What’s the Worst Thing that Could Happen?

The Toaster – still going strong since 2004

The remote lock for the driver’s side door on my trusty 2004 Scion (aka “the Toaster”) stopped working last week. This was the 3rd lock to fail on me. Both locks for the rear doors had already stopped working last year.

Until my driver’s door lock failed, I applied the following Ainslie auto repair logic:

“Nobody rides in the back except for Snickers, so I can lock & unlock the doors manually.” 

“The Toaster is worth just a few thousand bucks. I’m not paying $300 per door to fix the locks”.

But when my driver’s side door wouldn’t lock & unlock, I knew I had to do something. 


Googling revealed that lock failure in old Scion’s is common. Fortunately, my googling also uncovered a 5 minute video on how to repair this using a “third-party” part. The video said doing it yourself would be much cheaper than having an auto shop do it.

How much cheaper? …. $14 plus my labor for all 3 doors.

That was a savings of $886 vs. paying a mechanic to fix them. So despite having never attempted an auto repair in my life, I decided to give it a shot.

Mid-repair shot. I am proud I was able to reassemble it.

$14 bucks and 3 hours later I had successfully repaired all three locks.

I’m not telling you this story just to brag about how proud I am of myself.*

I’m telling this story because it got me thinking about the limitations that we put on ourselves as sales reps and managers. We tell ourselves:

  • I’ll never be #1 in sales.
  • I hate public speaking.
  • I suck at prospecting (or closing).
  • I don’t know how to coach my reps (or fire them, or mentor them).
  • I’m not good with technology (or people, or Enterprise, or SMB)

When at the heart of it, most of us are just afraid:

  • I’ve never done this before.
  • I’ll make a mistake.
  • I’ll be embarrassed.
  • I’ll screw it up.
  • I’ll lose everything I worked for. 

How to Escape this Trap.

Ask yourself one question: What’s the worst thing that could happen?

Then, come up with a contingency plan for dealing with it.

Then take action.

If you are still hesitant to take action,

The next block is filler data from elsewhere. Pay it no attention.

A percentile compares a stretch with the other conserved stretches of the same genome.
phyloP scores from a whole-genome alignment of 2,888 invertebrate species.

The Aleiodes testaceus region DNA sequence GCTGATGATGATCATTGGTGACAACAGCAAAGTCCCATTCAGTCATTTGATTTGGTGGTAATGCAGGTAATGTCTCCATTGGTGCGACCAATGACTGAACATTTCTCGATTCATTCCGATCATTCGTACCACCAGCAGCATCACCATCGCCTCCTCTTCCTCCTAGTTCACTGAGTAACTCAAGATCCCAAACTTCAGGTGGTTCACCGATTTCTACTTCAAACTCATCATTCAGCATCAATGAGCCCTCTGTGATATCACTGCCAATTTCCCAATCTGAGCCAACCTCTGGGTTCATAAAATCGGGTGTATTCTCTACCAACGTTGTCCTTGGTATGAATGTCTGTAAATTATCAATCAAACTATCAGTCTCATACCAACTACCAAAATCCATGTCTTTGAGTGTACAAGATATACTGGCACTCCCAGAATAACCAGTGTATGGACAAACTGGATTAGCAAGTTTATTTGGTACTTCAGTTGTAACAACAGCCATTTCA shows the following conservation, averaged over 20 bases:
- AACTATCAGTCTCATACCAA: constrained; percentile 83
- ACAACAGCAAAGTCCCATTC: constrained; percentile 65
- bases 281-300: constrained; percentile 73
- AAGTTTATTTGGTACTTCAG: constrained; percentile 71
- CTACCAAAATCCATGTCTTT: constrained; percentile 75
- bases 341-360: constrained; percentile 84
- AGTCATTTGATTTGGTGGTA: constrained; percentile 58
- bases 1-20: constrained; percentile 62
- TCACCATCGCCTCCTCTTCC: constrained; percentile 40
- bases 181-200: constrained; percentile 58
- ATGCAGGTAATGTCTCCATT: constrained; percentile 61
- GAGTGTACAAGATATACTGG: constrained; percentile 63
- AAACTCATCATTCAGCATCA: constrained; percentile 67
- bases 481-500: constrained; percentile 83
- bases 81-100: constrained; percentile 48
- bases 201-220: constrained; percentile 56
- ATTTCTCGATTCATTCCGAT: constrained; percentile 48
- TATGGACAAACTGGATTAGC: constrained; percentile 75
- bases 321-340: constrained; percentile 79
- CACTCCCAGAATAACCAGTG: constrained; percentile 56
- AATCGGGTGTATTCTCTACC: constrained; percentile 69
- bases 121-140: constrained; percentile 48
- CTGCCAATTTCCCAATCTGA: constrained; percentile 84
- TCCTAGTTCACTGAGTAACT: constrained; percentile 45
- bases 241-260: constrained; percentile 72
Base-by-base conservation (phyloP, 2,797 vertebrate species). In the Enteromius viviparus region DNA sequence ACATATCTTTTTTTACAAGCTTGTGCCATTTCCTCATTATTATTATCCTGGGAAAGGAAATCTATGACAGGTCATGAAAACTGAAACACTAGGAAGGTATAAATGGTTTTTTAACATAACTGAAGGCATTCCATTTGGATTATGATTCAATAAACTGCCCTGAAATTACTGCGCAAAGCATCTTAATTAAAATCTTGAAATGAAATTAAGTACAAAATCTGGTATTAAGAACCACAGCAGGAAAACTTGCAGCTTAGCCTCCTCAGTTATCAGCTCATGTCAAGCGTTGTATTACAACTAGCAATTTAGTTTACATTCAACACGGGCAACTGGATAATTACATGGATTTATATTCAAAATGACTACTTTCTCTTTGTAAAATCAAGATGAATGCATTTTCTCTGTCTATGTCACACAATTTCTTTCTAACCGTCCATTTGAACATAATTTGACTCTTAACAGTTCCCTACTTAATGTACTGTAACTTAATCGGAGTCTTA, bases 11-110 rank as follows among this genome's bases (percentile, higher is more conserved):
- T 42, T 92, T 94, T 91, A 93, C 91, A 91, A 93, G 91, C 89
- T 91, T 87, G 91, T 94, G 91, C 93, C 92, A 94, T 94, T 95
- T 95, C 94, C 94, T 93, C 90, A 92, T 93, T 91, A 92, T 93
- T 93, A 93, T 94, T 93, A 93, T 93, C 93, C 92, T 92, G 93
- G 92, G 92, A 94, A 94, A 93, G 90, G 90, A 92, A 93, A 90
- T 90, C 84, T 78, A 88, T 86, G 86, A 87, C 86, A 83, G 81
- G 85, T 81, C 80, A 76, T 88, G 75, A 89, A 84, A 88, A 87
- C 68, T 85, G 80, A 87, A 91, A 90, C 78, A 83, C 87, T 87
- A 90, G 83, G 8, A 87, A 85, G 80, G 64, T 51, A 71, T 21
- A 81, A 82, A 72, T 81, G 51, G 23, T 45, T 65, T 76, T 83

Ask yourself a 2nd question: What’s the best thing that could happen?

Now take action.


Real-life examples.


When I decided to attempt fixing my locks, I said to my wife,

“If I really screw this up, I’m out $14 and I’ll have to pay a mechanic to do it. I’m willing to give it a shot since the video looks so easy. Plus, the worst that happens is I end up with locks that don;t work – which is what I have today.”*


When I launched my blog:

“The worst thing that happens is a write a bunch of posts that nobody reads. But even if that happens, I’ll at least have learned how to blog and maybe will improve my writing skills”


When I decided to turn Inside Sales Dude into a full-time consulting business:

“If I end up not being able to make a living because I cannot find enough business, I can always shut it down and get a job.”


When I left a good job in Florida to relocate to Raleigh for a better opportunity:

“If it doesn’t work out, I’ll be in Raleigh, which is a hot startup market. I can always find another position there.”  


Not all of my “worst thing” and “best thing” predictions turned out to be correct.

Neither will yours.

But it doesn’t really matter.

What matters is that you made a decision, moved forward and will have learned something in the process.

Even more, you will have developed resilience and confidence in you ability to take on new challenges.

And that my friends, is the real point of the story.


*Having been down this road of DIY home improvements before, I also told Ellen, “… if I am able to fix these locks myself, I’ll be so proud of myself, it will have been worth the effort.”  I was right.


Need help building sales? Contact me here.  


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